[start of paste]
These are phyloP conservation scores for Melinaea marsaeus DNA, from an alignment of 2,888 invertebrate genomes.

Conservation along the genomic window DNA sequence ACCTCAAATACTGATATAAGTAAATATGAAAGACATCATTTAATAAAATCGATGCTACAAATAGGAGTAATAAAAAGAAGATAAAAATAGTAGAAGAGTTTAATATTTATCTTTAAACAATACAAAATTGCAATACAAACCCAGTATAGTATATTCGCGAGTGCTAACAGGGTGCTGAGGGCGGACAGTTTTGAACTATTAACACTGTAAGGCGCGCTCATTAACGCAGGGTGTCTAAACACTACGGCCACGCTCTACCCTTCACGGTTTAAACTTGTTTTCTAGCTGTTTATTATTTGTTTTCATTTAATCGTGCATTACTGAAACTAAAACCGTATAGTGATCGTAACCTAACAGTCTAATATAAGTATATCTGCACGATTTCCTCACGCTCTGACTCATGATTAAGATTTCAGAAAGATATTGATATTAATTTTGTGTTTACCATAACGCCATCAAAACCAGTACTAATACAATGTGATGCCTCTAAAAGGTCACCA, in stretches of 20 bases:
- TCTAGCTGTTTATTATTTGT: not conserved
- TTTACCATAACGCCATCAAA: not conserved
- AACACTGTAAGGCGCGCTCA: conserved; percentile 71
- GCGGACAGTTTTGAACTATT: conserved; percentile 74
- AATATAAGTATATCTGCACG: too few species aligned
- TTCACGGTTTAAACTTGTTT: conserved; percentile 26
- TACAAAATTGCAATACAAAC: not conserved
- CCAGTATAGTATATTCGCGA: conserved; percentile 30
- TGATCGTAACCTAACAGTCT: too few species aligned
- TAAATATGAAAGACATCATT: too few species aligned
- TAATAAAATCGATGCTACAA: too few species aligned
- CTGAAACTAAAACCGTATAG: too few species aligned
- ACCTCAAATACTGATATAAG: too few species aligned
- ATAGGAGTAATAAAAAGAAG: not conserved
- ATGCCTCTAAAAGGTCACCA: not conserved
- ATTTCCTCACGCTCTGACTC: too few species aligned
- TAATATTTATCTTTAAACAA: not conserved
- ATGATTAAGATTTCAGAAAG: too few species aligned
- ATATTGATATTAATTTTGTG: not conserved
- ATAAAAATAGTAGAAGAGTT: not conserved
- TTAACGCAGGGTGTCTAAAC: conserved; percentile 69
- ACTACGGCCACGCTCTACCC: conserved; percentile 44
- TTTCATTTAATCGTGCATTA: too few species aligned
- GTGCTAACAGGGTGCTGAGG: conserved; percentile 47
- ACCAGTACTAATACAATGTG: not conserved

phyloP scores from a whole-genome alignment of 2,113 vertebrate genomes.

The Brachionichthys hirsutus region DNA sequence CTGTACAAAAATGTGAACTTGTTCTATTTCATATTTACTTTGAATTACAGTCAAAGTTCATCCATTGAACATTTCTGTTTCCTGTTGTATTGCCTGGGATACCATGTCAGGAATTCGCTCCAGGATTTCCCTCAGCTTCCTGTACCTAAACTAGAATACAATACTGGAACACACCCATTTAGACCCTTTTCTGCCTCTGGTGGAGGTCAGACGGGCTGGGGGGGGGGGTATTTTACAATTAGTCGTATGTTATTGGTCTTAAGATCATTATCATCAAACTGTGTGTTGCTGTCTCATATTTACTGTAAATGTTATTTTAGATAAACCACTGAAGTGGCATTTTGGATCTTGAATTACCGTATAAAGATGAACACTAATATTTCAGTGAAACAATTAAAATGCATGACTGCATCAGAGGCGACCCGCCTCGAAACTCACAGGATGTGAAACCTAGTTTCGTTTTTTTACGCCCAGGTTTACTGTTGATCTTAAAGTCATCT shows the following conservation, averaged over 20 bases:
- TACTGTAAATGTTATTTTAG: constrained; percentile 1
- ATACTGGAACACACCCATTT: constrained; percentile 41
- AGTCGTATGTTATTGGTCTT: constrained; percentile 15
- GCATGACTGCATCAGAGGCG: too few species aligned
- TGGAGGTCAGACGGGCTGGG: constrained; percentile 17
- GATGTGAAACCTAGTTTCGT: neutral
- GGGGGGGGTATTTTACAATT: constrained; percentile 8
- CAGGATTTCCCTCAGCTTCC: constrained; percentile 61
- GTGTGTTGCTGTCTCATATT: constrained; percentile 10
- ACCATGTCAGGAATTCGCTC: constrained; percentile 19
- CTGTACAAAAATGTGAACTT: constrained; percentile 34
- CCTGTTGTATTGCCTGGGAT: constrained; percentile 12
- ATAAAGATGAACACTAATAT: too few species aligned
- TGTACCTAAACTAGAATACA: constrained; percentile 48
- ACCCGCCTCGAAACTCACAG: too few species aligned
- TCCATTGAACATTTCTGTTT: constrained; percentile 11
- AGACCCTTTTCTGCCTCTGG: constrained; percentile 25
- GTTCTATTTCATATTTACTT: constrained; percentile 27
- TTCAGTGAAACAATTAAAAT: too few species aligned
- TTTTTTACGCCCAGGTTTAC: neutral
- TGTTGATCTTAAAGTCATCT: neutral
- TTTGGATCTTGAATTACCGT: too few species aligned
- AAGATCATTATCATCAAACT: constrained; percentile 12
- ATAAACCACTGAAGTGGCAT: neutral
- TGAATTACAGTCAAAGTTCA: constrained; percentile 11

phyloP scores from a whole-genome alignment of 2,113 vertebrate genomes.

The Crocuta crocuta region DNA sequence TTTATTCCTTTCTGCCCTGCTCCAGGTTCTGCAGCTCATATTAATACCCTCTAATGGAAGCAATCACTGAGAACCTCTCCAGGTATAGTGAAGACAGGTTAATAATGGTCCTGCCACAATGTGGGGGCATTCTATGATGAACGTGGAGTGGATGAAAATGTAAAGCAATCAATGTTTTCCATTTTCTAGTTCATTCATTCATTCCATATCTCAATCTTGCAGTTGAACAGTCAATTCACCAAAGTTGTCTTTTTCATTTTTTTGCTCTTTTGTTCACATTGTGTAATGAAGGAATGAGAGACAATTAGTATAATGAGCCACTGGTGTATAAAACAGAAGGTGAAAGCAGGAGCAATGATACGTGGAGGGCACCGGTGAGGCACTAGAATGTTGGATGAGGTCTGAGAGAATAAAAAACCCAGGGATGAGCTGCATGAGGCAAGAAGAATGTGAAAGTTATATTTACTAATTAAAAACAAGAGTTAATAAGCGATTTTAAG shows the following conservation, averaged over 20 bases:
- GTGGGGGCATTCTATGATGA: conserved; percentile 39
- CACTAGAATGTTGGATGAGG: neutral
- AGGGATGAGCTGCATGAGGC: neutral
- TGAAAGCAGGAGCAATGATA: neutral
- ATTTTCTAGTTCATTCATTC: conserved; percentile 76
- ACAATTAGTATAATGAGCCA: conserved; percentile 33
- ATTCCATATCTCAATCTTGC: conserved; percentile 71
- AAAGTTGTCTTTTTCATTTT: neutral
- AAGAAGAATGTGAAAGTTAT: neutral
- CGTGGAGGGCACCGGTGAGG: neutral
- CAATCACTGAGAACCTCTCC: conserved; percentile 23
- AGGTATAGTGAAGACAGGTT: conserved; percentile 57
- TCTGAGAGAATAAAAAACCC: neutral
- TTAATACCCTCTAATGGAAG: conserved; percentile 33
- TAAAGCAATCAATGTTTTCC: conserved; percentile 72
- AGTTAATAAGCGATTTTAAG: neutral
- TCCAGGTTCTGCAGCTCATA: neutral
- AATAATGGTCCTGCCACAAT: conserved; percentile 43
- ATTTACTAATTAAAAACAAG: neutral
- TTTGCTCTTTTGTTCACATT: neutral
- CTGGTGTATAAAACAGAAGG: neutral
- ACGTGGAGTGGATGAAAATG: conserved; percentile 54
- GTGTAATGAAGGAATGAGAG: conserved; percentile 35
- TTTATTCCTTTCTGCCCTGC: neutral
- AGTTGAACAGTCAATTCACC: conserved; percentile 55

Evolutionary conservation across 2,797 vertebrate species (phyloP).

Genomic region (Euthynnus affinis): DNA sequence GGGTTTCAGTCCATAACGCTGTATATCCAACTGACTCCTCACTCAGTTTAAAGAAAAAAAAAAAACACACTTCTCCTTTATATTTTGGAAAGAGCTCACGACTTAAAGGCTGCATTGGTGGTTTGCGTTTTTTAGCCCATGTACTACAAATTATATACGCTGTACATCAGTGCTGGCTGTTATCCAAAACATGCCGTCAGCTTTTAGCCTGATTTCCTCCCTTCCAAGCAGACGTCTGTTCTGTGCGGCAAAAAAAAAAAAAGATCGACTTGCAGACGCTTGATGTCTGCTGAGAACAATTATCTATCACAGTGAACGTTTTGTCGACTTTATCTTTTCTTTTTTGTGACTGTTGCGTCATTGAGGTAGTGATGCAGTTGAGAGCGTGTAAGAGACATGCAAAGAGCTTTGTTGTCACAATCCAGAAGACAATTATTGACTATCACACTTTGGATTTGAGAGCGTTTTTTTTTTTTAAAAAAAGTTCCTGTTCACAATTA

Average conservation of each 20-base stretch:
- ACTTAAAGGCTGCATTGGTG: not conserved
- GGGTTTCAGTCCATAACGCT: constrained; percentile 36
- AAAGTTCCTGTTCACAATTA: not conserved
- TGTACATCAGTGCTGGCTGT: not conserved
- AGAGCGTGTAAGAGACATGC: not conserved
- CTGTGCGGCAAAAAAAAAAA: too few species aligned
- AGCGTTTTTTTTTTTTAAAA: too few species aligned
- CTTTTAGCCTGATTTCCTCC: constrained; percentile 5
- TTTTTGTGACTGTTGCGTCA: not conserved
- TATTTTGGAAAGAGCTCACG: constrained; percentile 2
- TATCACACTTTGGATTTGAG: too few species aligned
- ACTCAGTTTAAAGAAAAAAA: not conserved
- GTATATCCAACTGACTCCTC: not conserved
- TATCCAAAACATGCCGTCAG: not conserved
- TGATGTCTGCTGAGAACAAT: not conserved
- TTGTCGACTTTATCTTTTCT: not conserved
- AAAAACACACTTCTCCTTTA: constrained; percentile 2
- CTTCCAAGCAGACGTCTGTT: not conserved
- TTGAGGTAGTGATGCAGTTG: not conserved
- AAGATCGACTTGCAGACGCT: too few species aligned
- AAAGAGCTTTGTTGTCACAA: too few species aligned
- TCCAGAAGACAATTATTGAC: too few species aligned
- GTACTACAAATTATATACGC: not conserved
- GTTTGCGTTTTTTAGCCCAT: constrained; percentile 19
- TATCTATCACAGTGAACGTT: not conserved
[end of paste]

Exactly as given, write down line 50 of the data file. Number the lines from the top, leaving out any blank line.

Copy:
- TGTTGATCTTAAAGTCATCT: neutral